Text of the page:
Heidi does the baking, along with Peck. Doug does the cookware purchasing for the kitchen items and ceramics. Brian is in charge of the smokehouse, grilling and teaches grilling classes as well. “Everyone can do everyone else’s job, though,” Havemeier pointed out. He couldn’t be more proud of the hard work his family continues to put into the business and how their individual talents have grown with the company.

Over the years Havemeier has seen many shops come and go and knows each closed door is a heartache and dashed dreams to the owner. “Some can’t make it. They get into rental contracts they have no business getting into. To survive they need sufficient customers through their doors. It’s a delicate balance.”

Part of the success of Herman’s Boy was that Havemeier supported his family with his insurance job, so any profits could be reinvested back into the company. He also said businesses will have a better chance of survival if they can afford to buy a building rather than depend on a landlord. Before moving from his original Courtland location to the Coffee Ranch on Northland Drive, he sold his buildings downtown to merchants he believed would succeed.

Recognizing value is another lesson Havemeier believes has made his family business a success. He believes this is a lesson the business community could follow. As the different stores he incorporated into Herman’s Boy were closing, he bought them, appreciating the value of what they had to offer. Each added piece made the whole that much more marketable. Havemeier thinks the town has plenty of historic and artistic value that could add to an already impressive package.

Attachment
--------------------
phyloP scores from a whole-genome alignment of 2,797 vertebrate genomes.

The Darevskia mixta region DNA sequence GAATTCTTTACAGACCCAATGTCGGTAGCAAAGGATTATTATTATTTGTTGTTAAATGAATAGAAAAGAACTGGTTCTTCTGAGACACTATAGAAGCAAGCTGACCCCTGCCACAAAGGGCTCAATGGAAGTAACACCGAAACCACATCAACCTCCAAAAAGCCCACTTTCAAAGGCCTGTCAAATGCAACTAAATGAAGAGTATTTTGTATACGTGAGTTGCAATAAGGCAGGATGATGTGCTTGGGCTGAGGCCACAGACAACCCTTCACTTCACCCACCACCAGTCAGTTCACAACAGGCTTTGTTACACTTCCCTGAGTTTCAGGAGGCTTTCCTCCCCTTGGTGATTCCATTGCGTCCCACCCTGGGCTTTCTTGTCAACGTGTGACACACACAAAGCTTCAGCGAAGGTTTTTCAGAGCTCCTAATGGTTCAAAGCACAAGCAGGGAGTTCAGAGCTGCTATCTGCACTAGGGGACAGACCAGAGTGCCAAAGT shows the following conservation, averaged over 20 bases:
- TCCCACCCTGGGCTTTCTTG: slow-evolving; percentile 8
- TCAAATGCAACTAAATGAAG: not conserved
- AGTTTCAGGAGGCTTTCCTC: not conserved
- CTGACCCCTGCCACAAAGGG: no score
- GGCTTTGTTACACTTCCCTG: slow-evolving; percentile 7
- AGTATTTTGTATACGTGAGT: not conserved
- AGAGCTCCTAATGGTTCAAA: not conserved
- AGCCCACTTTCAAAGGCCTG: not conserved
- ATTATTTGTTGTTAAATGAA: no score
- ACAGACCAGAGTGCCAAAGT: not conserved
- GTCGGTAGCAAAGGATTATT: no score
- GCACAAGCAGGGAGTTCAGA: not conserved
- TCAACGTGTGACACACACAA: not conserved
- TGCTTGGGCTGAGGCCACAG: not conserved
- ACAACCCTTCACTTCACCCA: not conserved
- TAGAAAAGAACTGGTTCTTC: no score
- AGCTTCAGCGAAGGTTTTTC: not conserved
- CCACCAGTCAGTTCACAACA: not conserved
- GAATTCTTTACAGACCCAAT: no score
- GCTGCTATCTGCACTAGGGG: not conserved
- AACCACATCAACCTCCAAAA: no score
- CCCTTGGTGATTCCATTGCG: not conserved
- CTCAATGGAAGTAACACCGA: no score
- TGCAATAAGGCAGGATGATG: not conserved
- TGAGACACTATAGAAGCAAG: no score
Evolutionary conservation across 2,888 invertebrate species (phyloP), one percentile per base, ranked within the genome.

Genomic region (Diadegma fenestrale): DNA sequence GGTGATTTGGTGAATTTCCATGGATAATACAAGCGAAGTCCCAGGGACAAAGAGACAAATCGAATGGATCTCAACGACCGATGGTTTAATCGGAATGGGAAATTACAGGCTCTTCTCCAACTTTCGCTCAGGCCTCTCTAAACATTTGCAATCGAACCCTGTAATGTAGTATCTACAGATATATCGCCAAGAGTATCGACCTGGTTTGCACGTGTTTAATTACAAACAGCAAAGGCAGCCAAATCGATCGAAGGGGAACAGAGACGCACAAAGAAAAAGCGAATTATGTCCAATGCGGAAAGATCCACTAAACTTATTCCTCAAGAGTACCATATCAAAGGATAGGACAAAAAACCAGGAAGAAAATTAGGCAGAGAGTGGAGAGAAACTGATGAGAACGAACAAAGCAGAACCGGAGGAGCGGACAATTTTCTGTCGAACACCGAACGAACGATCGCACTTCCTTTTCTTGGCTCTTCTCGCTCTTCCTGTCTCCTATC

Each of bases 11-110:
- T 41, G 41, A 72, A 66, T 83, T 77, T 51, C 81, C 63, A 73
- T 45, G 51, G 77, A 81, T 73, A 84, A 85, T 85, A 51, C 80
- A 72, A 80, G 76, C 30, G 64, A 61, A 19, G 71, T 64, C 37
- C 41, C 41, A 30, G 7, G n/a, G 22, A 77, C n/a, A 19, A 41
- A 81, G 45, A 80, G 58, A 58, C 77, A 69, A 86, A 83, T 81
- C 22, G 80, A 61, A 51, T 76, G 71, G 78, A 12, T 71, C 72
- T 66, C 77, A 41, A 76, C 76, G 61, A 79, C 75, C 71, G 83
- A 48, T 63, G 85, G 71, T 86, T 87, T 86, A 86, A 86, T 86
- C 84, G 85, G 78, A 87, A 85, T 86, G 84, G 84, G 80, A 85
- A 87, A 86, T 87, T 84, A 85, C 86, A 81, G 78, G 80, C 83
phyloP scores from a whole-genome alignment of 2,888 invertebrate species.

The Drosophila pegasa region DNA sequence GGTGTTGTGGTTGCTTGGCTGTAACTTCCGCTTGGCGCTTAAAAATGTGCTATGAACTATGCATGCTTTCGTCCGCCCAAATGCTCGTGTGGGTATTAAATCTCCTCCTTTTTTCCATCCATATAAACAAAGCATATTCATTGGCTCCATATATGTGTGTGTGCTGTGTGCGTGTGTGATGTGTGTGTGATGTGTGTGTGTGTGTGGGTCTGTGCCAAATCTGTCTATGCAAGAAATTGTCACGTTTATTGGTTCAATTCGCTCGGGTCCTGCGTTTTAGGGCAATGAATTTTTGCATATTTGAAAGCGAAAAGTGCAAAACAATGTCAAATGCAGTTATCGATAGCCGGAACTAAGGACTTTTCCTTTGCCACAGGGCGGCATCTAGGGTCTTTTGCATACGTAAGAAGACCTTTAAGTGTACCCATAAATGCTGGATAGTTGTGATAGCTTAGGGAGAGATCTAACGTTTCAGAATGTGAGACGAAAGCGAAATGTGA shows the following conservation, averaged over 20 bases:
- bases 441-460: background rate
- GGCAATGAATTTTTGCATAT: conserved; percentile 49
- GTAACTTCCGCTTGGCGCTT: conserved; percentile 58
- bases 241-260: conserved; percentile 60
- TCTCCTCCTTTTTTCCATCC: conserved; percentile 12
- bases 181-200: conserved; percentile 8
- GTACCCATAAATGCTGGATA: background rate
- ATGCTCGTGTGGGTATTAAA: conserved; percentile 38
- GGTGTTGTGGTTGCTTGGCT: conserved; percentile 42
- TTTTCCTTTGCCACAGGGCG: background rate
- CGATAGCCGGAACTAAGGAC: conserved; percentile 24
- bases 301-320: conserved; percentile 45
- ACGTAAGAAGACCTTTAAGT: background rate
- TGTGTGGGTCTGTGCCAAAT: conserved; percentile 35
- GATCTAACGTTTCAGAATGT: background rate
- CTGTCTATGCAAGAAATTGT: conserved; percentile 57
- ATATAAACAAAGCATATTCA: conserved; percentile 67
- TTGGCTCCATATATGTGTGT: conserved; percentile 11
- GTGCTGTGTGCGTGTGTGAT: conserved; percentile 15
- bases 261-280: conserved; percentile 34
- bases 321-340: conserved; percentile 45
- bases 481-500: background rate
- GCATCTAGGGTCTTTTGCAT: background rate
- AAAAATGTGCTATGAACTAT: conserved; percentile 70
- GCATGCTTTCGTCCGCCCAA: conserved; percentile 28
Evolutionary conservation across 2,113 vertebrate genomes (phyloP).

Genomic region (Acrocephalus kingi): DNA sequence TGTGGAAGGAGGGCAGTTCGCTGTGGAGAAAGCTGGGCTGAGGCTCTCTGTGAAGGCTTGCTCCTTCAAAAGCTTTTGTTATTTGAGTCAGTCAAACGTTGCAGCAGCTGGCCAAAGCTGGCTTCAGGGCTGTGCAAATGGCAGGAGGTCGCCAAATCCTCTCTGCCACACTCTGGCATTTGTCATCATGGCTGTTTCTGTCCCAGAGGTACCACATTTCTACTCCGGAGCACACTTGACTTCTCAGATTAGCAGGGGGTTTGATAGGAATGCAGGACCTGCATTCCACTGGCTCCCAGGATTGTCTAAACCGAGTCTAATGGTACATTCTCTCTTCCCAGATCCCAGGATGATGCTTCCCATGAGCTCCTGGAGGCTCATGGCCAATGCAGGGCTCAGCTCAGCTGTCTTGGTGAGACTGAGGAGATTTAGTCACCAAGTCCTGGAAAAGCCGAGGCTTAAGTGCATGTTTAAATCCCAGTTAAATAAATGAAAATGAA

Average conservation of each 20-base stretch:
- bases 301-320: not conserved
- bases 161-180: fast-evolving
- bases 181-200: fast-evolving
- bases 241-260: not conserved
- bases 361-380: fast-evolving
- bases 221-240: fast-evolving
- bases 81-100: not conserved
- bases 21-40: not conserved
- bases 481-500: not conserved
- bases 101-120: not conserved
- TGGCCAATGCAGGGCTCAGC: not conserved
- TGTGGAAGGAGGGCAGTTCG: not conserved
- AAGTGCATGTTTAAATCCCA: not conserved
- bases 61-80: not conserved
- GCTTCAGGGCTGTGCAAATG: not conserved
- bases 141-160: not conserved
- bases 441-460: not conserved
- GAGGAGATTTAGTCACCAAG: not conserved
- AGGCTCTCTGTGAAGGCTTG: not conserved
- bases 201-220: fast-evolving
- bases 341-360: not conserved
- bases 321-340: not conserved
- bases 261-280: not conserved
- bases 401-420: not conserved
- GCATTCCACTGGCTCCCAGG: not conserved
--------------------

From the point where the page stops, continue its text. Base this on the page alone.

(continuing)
With manufacturing in Wolverine closing down, Havemeier thinks right now is the time to save the history of the Rockford manufacturing shoe industry. “It served its purpose and it is time [to close it],” he said. “To preserve knowledge and history, we need to act now while the people are still around who worked there. That’s a marketable value to this town.”

Havemeier believes the many talents in our community could be showcased in a cultural center. He believes that Rockford’s location, so close to the conventions held in Grand Rapids, could make it a day-trip destination. People visiting Grand Rapids could come here and enjoy our shops and restaurants and would be more likely to do so if there was a central destination where they could learn about the town’s history and art.

Having works of art on his walls today is a benefit Havemeier uses himself. Rogue River Artist show their work at Herman’s Boy during festivals, and if a piece sells, Havemeier does not take a percentage. “I already benefit from having them here. I may benefit more than they do. It’s a two-way street.”

ArtPrize proved his point, Havemeier believes. “When they first announced it, a lot of people didn’t think it was a good idea, and look what happened,” he said. “They will come.” He also used the Calder as an example. “A lot of people don’t even like the Calder, but when they go to Grand Rapids, they take people to look at it. Then they shop and eat.”

Now Havemeier can often be found in Herman’s Boy and at any given time several of his children are certain to be there. He said business is good, and credit should go to the ones who made it happen, his children. “Growing up, my children mostly only saw me on parts of the weekend. Now we are together as much as 50 to 100 hours a week. That’s a balance in life. I missed a lot then, but now the Lord has balanced it out—it’s more than evened up.”